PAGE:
Following on from the shock General Election result earlier this month it is interesting to note that Labour’s over performance correlated with them promising students the abolishment of tuition fees. Although not a singular case, and perhaps coincidental, it is hard to shake the feeling that a party that was so boosted by a high youth turnout didn’t benefit from tapping in to the zeitgeist of youth culture which appears to cherish inclusivity, tolerance and fairness above all else. The youth vote was massively in favour of free education for all, and this is backed up by the latest findings by YouGov, released this week.
New research from Omnibus asked a wide variety of students their attitudes and opinions with regards to the value of a university in relation to the costs of attending. The results may or may not have been surprising, depending on your experience of higher education.
The report was based on more than 500 current students and recent graduates giving their views on whether university is worth it. It found that more than a third (35%) of those with a student loan who graduated between 2010 and 2017 disagreed that the “costs of going to university were worth it for the career prospects/learning I gained”. Six in ten (61%) agreed.
When asked when they thought they would be able to pay off their total student debt, a staggering 41% said that they thought they’d never be able to pay it off. YouGov’s research also finds that there is significant pessimism among both recent graduates and current students with loans about whether they will ever be free of the burden of repayments during their working life.
Those responding that they expected to pay off their student loans within ten years of graduation totalled a pitiful 10% of recent graduates and even fewer (5%) when current students were taken into account.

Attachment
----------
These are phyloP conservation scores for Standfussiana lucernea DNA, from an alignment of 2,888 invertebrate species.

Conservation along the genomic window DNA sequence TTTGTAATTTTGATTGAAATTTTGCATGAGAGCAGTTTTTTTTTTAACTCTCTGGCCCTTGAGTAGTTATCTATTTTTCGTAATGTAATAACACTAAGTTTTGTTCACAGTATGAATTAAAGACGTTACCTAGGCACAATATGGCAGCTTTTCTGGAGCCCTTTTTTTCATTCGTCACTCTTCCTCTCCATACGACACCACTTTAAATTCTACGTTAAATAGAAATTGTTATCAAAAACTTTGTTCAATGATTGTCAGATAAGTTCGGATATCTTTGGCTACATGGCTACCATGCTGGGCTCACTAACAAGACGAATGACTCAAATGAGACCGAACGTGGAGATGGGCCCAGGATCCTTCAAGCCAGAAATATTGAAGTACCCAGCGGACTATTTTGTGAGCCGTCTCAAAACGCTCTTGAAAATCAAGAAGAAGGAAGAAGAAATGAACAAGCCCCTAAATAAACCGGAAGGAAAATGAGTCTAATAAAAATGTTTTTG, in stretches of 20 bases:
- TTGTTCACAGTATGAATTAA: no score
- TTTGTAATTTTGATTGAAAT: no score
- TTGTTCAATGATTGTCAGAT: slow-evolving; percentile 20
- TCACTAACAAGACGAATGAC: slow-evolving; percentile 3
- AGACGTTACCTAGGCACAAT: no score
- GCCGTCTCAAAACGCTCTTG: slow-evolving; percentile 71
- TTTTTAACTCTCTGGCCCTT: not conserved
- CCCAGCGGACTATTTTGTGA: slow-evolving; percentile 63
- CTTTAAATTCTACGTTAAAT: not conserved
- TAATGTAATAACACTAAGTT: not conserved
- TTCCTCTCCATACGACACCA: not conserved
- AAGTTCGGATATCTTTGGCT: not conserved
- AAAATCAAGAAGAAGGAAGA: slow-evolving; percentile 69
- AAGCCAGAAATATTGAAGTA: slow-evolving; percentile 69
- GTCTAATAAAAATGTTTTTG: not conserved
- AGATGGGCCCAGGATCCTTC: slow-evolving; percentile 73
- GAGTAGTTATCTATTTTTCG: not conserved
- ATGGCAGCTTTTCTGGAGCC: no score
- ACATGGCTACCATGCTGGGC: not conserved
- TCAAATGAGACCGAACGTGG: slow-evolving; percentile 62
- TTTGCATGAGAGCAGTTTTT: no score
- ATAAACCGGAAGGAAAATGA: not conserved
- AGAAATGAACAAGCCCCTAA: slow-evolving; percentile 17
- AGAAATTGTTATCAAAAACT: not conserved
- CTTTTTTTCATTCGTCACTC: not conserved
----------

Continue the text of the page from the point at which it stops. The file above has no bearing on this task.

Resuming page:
A caveat to this is that YouGov said “among recent graduates, these estimates may be based upon false expectations about how much they will end up having to pay back. More than four in ten (41%) say that they don’t understand how the interest rate on student loans works, compared to 25% who do. (The rest have either already paid off their student loans or never had one in the first place).”
With pessimism so high among students about their levels of debt, it’s surprising that a majority still find it well worthwhile paying for private accommodation. Whether this is due to poor standards in university halls, or whether students now are considered more money focused is unknown.
Could landlords benefit from the abolition of student fees? Well, if we are to take these figures as an indication that the removal of tuition fees would mean a huge influx of applications to universities, meaning that the simple answer would be yes as demand far outstrips supply meaning higher rental yields.
The Purpose Built Student Accommodation (PBSA) market stands extremely resilient and profitable, and if fees are abolished then expect demand to soar.
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